From the summit of Red, Riders 3 and 4 skied down the ridge approximately 100 ft. They stopped on the ridge above Rider 2's location. Rider 3 descended next, made several turns, and stopped to the left of Rider 1’s location. Rider 4 began their descent to the rider’s right of Rider 3. Rider 4 made several turns before cutting left, crossing Rider 3's track and stopping just below Rider 2. Rider 2 began to place his camera into his pack, partially zipping it closed. At this moment Rider 1 was looking upslope and saw a fracture open, then everyone heard a loud 'Boom'.
Instantly all four riders were caught in the avalanche.
The avalanche swept Rider 1 over the cliffs. Rider 1 came to a stop against a large spruce tree. Rider 1’s head was buried about 12 inches deep (partial burial-critical).
Rider 2 was caught a few feet south of the left flank. The avalanche swept Rider 2 30 to 40 ft down slope before going over the cliff. After landing, Rider 2 was swept another 25 to 35 feet down slope. One leg was under avalanche debris when the avalanche stopped.
Rider 3 briefly held onto a small tree before being swept over the cliffs and coming to rest on a rock ledge. Rider 3 lost both skis and a pole.
Rider 4 was swept down slope over the cliff band before coming to rest against a large spruce tree. Rider 4 was about 50 to 75 feet below Rider 2, and at about the same elevation as Rider 1.
Riders 1, 2, and 3 quickly established voice contact. They quickly realized that Rider 4 was unaccounted for. The group yelled to turn their avalanche transceivers to receive. Rider 2’s transceiver read 25, Rider 1’s 37. Meanwhile Rider 3, highest on the slope, began to work their way down through the cliff band before traversing left towards Rider 2.
Rider 2 saw Rider 4's boots and a ski pole above the avalanche debris. The group raced to this location and began to excavate Rider 4. The group found Rider 4 unresponsive and began CPR. A member of Group 1 called 911 at 11:45 a.m.
Another party, Group 2, was a distance to the north and witnessed the avalanche. Group 2 knew Group 1 was planning to descend the area of the avalanche. They called a member of Group 1 and were told that they had been caught in an avalanche. Group 2 called Vail Ski Patrol.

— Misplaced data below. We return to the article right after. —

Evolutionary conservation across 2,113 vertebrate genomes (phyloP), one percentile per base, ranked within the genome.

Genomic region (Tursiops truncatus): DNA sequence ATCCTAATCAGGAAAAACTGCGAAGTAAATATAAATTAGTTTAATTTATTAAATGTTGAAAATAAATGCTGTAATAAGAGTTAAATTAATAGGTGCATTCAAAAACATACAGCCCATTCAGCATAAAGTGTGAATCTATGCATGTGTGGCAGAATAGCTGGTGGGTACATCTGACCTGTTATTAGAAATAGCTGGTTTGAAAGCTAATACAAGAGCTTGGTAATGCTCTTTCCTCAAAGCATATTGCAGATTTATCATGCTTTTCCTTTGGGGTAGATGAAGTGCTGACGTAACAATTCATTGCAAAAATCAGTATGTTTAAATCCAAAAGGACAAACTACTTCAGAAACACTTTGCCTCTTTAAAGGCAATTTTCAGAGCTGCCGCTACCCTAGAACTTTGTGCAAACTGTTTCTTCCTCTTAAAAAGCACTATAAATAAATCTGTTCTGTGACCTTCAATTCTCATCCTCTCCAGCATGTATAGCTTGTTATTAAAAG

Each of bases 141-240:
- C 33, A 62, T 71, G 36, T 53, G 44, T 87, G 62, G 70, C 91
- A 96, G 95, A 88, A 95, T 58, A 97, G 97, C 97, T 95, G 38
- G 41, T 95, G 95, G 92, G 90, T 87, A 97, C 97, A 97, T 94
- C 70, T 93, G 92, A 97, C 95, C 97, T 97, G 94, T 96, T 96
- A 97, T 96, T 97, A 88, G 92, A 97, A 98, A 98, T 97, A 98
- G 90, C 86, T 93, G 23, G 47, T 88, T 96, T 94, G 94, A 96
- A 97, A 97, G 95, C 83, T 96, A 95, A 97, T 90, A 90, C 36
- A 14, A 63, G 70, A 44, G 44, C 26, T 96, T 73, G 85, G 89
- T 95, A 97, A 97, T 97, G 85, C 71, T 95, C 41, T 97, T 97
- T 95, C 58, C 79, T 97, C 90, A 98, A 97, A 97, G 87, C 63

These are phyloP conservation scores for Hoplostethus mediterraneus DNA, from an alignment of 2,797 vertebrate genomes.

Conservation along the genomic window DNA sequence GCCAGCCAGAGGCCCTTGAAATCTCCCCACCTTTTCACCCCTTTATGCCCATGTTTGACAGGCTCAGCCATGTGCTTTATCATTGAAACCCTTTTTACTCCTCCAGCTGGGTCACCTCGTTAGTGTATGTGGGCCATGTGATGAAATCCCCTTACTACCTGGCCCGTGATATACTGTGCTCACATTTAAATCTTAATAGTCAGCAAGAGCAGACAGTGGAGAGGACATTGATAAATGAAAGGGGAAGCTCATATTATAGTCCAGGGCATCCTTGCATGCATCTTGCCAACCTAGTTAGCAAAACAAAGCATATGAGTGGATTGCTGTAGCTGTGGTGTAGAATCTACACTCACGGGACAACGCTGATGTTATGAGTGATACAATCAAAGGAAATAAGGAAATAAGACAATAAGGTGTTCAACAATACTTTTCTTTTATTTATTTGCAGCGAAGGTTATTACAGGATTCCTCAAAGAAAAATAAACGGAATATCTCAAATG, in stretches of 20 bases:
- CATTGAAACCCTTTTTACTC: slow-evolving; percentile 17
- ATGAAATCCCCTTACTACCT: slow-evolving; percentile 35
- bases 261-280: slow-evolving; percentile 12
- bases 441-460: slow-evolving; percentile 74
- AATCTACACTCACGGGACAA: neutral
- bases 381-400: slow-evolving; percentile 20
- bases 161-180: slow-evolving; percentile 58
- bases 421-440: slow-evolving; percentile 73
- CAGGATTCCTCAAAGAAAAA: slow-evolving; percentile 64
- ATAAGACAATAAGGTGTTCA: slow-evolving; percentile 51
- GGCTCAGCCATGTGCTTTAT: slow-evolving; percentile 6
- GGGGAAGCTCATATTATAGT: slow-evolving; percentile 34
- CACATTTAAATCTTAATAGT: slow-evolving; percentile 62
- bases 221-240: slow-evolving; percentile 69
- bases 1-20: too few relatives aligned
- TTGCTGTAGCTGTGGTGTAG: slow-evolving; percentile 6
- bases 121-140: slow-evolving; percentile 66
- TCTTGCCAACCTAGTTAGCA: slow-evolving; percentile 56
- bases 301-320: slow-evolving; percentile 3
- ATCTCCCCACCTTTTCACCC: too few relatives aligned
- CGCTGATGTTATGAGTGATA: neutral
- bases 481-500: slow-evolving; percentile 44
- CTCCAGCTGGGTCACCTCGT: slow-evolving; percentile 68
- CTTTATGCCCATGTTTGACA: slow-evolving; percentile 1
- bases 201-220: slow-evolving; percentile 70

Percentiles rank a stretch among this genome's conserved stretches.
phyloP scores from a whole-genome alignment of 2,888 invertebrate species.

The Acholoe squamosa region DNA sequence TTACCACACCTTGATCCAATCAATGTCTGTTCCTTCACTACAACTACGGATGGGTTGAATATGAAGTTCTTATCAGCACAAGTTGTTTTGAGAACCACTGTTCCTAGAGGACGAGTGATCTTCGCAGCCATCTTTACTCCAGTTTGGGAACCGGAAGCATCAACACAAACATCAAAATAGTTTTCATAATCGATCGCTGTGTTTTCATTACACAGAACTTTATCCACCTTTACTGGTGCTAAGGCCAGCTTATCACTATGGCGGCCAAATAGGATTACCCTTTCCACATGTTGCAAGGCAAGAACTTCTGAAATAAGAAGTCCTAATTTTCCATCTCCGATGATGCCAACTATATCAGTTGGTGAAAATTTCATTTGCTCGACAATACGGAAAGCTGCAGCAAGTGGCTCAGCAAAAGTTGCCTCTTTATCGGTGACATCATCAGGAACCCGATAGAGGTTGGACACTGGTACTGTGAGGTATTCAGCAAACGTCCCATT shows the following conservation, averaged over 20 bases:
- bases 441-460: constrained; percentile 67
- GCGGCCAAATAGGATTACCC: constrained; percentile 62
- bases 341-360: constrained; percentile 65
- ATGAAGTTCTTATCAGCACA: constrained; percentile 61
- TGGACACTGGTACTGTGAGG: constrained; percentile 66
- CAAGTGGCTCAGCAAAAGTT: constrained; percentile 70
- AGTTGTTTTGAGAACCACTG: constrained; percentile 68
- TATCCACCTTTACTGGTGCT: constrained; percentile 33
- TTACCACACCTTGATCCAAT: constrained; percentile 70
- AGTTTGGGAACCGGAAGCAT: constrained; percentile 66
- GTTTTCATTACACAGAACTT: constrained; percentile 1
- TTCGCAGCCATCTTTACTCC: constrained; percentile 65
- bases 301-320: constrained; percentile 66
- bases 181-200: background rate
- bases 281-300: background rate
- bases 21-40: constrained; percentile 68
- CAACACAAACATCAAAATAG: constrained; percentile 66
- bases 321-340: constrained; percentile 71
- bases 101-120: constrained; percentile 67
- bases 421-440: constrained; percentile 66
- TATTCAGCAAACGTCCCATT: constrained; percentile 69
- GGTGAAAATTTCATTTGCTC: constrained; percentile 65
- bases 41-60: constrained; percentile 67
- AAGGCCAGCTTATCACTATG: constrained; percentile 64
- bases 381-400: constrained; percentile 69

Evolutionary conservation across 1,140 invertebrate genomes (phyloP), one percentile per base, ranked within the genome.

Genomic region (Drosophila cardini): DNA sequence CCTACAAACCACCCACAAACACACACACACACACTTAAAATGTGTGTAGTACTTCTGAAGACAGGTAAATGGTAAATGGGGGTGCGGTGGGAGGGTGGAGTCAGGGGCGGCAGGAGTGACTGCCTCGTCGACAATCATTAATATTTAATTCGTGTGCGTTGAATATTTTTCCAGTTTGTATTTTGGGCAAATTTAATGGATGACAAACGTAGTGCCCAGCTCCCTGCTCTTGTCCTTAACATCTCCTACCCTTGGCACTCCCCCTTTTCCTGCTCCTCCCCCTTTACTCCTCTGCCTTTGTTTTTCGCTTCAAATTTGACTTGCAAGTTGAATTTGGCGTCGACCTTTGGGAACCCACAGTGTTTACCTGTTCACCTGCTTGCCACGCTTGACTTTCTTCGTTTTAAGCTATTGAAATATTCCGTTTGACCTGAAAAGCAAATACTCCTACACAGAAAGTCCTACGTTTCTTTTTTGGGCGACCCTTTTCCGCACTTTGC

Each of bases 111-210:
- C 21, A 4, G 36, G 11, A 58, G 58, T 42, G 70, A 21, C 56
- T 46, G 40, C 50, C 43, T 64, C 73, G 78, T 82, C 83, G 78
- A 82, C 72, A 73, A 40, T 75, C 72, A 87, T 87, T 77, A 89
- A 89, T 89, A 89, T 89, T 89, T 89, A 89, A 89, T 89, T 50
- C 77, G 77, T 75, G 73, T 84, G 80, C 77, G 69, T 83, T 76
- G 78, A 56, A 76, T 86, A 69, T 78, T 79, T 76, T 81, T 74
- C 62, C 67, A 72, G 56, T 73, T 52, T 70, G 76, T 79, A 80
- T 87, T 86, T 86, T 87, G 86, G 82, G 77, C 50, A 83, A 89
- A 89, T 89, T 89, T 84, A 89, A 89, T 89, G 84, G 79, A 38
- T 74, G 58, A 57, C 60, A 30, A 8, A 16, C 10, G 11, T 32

About 15 minutes after the avalanche, Rider 5 was standing at the top of Red and got a phone call from a friend asking if they were in East Vail and “ok.” Rider 5 said “yes,” and was told to look for a large avalanche. Rider 5 saw no recent activity to the north, so proceeded south, down to Tweeners. Rider 5 saw the avalanche debris, and soon had voice contact with Group 1. Rider 5 assisted with first aid.
Vail Ski Patrol and Vail Mountain Rescue evacuated the party members and recovered Rider 4’s body.
The East Vail Chutes are popular and easily accessed avalanche paths adjacent to the Vail Ski Area. These chutes are comprised of a number of avalanche paths with unofficial names. The high point of the East Vail Chutes is called Red on the USGS quadrant map Red Cliff. Locals have several names for this point, most common are “Abraham's” and “Siberia Peak.” The first avalanche path to the south, or riders right, of Red is “Tweeners”. Tweeners has a narrow choke through a cliff band. South, or rider’s right, of Tweeners is “Nothing But Air” (NBA). NBA often has a convex wind roll at the top. The slope angle is less than 35 degrees near the rider’s left tree line. The slope angles steepen to the south, towards “Charlies Death Chute” (CDC). The avalanche spanned NBA and CDC. An avalanche fatality occurred in CDC on January 4, 2008, and in NBA on December 3, 1992.
This area is rimmed with several sandstone cliff bands. Depth hoar commonly forms in and above the cliffs in the late fall and early winter. To the west of the ridge is a large, open area with a few trees. This is a prime fetch for snow transport. Snow drifts build rapidly at the top of the avalanche paths when the area sees moderate to strong west and northwest winds. The wind drifts taper thinner below the ridge. Hard slab avalanches are often triggered from areas of shallower snow, where a rider can more easily effect the weak layers.
Figure 20: A fracture-line profile from the north side of the crown.